The UK faces more “bumpy months” ahead as it copes with the impact of coronavirus on the nation’s health and finances, Boris Johnson has warned.
As the British Cabinet gathered for a face-to-face meeting for the first time since March, the UK Prime Minister stressed the need to “get our economy moving”.
The symbolic meeting is an attempt by Downing Street to show it is safe to return to workplaces.
But in a sign of the changes forced on the country by the virus, the meeting took place in the Foreign Office’s grand Locarno Suite rather than the smaller Cabinet Room in 10 Downing Street.
Ministers were required to remain at least a metre apart, hand sanitiser was available on entry and exit and they were all given individual water bottles rather than sharing jugs.
Opening the meeting, Mr Johnson said there will be “difficult months ahead for our people and our country but no-one will be without hope”.
He added: “We will build back better and come through this crisis more strongly than ever before.”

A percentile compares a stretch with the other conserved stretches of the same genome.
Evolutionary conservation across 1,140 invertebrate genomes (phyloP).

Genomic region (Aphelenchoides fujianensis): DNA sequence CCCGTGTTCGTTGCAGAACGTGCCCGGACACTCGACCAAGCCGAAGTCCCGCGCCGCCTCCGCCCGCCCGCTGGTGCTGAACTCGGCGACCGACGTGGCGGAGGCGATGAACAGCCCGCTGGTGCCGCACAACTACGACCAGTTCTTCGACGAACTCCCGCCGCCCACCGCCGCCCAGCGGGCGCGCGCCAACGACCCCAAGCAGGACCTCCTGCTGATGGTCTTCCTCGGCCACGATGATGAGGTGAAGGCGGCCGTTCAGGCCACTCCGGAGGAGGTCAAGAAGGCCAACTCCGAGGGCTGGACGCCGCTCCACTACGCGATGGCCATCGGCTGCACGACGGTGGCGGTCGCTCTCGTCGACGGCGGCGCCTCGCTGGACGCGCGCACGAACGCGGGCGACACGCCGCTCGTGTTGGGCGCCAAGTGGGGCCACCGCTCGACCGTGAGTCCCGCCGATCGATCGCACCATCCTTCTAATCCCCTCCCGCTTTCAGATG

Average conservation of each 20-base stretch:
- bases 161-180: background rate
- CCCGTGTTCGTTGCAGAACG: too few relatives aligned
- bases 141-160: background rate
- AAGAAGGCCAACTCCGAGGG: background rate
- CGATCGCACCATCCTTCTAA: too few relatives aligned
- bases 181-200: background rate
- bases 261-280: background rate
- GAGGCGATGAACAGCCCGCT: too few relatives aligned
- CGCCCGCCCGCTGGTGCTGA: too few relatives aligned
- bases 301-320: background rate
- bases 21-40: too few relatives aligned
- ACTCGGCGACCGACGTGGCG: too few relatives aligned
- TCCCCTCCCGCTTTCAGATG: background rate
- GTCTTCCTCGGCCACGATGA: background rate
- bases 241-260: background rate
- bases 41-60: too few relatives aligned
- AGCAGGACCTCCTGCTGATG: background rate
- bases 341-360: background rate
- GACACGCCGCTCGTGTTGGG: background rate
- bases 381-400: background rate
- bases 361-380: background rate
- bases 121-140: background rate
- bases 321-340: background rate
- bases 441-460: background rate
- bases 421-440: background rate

“And for the next few months we have to strike a balance – we have to continue to push down on this virus and keep it under control in the heroic way the British people have managed so far.
“But we must also cautiously, while observing the rules on social distancing, get our economy moving again and get our people back into work.”
The meeting came after a study suggested a Covid-19 vaccine being developed by the University of Oxford is safe and induces an immune reaction, which has been branded “encouraging” by the scientific community.
Deputy chief medical officer Professor Jonathan Van-Tam responded in The Sun, saying he is “cautiously optimistic that by late next spring there will be several vaccines that will have made it”.
He added: “And my confidence is increasing.”
Health Secretary Matt Hancock, one of the ministers at the Cabinet meeting, later praised the work of British health officials, saying they have “played a blinder” and claiming the virus is “on the back foot”.
Oxford’s Covid-19 vaccine produces a good immune response, reveals new study.— University of Oxford (@UniofOxford) July 20, 2020
Teams at @VaccineTrials and @OxfordVacGroup have found there were no safety concerns, and the vaccine stimulated strong immune responses: https://t.co/krqRzXMh7B pic.twitter.com/Svd3MhCXWZ
Meanwhile, Chancellor Rishi Sunak announced public-sector workers on the front line of the pandemic will receive a pay rise.
Almost 900,000 workers including doctors, teachers and police officers will be given an above-inflation pay rise following a testing few months since Covid-19 hit the UK.
But as he launched a comprehensive spending review, he also warned there will have to be restraint in future public sector pay rises.